Just as important as taking care of your health and well-being is before giving birth, it’s just as important postnatal. Both physically and emotionally you will have gone through a lot with the birth of your baby and your body and mind will need time to adjust. You and your baby will be cared for in hospital in the first few hours or possibly days in the case of any complications, after which your doctor will schedule a postnatal exam once you and your newborn have left hospital and are at home. During this examination your doctors will check you over physically to see you are healing well and also screen you for the possibility of post-partum depression.
What is post-partum depression?
The period immediately after the birth can bring highs and lows of emotion which may seem overwhelming however this is perfectly normal after delivery. When these feelings intensify or continue after the first couple of days it may be a sign of postnatal depression. Symptoms may include feelings of helplessness, anger or frustration. Some mothers have been reported as also having feelings of jealousy towards the baby. Hormones are typically out of balance and are trying to adjust back to their pre-pregnant levels which can cause havoc on the mind and body. These can be dangerous times for both mother and child if post-partum depression is left untreated. It’s important to talk to your physician about any negative feelings you may be having about yourself or your child in order to get the right treatment.
Your postnatal checkup will also keep track of things such as your height, weight, blood pressure, and making sure the cervix closes up and the uterus continues to shrink. While bleeding is a normal part to this whole process, your doctor will also be checking to make sure that you’re not bleeding heavier than you should be which can be an indicator of infection. Some women find that during this adjustment time for their body they have to start taking iron supplements and are highly encouraged to keep taking a prenatal vitamin so their bodies don’t lose any of the necessary nutrients while it heals. Women who’ve had a C-Section instead of a vaginal birth will also have the site of their incision checked to make sure it’s not only healing properly, but to ensure there are no signs of infection either.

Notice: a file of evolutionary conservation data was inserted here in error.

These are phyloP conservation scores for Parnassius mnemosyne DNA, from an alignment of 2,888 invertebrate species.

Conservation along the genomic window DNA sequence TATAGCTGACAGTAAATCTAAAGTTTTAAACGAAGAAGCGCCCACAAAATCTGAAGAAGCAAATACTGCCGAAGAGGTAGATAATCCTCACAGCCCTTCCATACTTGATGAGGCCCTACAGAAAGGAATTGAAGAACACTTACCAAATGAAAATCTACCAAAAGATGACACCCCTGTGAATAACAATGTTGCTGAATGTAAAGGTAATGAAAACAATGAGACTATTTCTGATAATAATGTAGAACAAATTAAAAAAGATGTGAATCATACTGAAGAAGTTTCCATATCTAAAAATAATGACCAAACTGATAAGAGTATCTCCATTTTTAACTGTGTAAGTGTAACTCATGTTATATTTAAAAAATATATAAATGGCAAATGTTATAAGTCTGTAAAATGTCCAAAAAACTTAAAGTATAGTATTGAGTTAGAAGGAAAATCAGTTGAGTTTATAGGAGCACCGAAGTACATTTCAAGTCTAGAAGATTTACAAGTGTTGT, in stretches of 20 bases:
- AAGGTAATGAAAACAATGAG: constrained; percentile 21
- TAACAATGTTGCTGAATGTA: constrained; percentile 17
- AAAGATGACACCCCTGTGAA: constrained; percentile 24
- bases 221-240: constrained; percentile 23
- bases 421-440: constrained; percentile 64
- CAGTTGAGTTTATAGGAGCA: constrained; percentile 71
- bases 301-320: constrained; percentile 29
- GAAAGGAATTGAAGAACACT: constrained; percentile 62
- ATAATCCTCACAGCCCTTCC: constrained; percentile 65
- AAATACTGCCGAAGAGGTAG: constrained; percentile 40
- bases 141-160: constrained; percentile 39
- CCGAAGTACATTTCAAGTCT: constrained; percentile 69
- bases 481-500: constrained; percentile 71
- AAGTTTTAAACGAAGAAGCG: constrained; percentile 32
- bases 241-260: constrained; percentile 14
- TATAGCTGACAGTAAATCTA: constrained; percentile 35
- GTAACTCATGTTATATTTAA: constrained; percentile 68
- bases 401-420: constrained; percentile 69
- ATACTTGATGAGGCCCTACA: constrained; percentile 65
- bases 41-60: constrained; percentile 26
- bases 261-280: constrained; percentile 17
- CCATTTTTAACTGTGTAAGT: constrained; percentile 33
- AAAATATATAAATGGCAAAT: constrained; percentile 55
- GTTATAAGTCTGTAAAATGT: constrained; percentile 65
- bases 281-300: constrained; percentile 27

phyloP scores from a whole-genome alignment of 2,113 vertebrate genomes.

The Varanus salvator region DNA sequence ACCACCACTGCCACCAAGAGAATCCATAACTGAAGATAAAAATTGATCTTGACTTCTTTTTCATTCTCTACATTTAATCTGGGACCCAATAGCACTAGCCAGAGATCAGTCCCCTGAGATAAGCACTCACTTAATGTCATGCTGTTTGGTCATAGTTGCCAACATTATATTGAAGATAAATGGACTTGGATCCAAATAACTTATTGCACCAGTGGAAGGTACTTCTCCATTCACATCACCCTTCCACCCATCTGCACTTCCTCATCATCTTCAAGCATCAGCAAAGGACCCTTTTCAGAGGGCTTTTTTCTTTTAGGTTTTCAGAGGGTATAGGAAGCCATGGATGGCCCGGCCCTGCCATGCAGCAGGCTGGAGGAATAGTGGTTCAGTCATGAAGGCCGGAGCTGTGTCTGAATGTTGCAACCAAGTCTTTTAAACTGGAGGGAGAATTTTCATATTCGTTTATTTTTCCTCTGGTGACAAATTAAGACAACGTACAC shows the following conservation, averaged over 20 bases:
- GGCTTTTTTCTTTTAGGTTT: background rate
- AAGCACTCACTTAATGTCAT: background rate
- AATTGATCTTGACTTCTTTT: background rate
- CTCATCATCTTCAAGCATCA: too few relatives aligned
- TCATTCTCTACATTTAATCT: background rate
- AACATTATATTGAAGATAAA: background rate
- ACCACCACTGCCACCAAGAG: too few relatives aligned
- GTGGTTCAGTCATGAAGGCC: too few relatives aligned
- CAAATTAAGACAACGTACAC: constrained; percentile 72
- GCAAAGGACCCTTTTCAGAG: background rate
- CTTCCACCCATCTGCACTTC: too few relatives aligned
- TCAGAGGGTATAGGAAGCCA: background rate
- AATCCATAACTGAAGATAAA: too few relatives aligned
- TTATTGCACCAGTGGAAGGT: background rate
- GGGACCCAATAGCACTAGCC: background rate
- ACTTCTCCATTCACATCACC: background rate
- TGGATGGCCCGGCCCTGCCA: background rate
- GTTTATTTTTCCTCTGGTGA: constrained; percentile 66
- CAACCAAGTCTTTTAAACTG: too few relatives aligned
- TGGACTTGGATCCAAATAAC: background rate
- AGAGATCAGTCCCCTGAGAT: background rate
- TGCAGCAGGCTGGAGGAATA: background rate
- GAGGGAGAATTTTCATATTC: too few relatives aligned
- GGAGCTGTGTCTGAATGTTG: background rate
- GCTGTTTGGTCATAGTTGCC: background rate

The Postnatal period is a time in which as a spouse it’s critical that you’re there for your significant other. Whether it’s helping with your baby, allowing mommy to get a nap or giving her five minutes to herself to shower and gather herself, it’s these things that can make all the difference. As mom’s its natural that we try to do it all and that can lead to feeling over-whelmed. A good support network is very beneficial. It isimportant that a new Mom can take a break when needed, or know that she can ask for help or has a trusted loved one or family member that can help out and remind her that she doesn’t have to do it all. This is especially important for women who’ve had C-Sections as they are prone to having more mobility issues and pain than those who’ve had vaginal births.